Thurman was thrilled the prospect. In correspondence with Alfred Fisk about the prospect of starting the Church for the Fellowship of All Peoples, Thurman wrote, “It seems to me to be the most significant single step that institutional Christianity is taking in the direction of a really new order for America.”
Such attempts were relatively rare and isolated until the early 1990s. In that decade, several high-profile attempts at racial reconciliation occurred.
In 1994, Black and white Pentecostals gathered for a conference in Memphis called “Pentecostal Partners: A Reconciliation Strategy for Twenty-First Century Ministry.” Several presentations on the past, present, and future of racial reconciliation culminated in one white Pentecostal leader spontaneously washing the feet of a Black Pentecostal leader on stage in an act of contrition and repentance.
In 1995, the Southern Baptist Convention, the largest Protestant denomination in the United States and one that was founded to preserve the so-called right of white Christians to hold slaves, finally repented of its racist origins. They passed a resolution on racial reconciliation that said, “We lament and repudiate historic acts of evil such as slavery from which we continue to reap a bitter harvest, and we recognize that the racism which yet plagues our culture today is inextricably tied to the past.”
In 1996 the Promise Keepers movement, a ministry to Christian men that holds annual rallies for tens of thousands of people, chose racial reconciliation for its theme. They titled the rally “Break Down the Walls” based on Ephesians 2:14: “For he himself is our peace, who has made the two groups one and has destroyed the barrier, the dividing wall of hostility.”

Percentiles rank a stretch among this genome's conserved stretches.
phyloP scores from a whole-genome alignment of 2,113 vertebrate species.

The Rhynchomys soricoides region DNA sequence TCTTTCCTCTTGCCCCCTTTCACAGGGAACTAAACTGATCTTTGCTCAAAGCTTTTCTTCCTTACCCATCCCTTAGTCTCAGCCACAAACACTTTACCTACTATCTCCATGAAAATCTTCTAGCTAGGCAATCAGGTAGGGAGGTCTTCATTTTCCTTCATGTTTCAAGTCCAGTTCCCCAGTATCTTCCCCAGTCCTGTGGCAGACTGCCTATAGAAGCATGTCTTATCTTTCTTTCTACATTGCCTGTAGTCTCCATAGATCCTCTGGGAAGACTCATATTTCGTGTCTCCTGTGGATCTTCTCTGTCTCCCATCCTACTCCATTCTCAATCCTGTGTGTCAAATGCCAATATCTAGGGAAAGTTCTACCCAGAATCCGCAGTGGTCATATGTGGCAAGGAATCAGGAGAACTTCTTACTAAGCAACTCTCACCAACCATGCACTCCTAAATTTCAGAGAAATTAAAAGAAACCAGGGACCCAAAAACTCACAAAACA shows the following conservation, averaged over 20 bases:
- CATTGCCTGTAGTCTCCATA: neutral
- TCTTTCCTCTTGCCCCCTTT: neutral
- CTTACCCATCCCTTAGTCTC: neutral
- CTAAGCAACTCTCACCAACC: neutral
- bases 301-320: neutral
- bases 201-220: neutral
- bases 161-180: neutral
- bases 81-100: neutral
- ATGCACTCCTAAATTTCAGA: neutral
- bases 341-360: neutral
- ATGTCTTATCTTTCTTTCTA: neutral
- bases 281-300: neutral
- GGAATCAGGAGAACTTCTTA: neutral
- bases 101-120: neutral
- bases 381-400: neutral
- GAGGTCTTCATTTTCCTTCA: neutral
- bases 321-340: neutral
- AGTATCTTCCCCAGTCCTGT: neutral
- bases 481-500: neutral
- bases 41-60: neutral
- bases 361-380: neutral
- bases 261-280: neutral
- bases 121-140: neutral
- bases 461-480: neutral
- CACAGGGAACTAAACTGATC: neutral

At one point in the conference, held at the Georgia Dome, the leader invited the pastors of color to come down to the floor of the arena. They encouraged other pastors to hug them on the way. “We hugged, patted and cheered for 45 minutes. It was wonderfully warm—warmed up the whole conference. There was a lot of crying,” said one white pastor in attendance.
But evangelical racial reconciliation efforts suffered from a fundamental flaw—they were primarily focused on individual behaviors and attitudes.
In this understanding, the forces that separate people of different races and ethnicities come from personal prejudice. An individualistic understanding of reconciliation presents racial separation as the problem. The solution, therefore, is to get people together.
Thus the pulpit swaps, hiring a Black associate pastor or music minister at white churches, and the emphasis on cross-racial friendships
An individualistic view of racial reconciliation tends to overlook or underplay the systemic and institutional factors in racism.
This is why so few white evangelicals had the religious tools to comprehend the priority of repealing racist policies that Black Lives Matter activists called for. It also explains why even saying the words “Black lives matter” in white evangelical circles could get you into an argument about the nature of the gospel and the role of the church in social activism.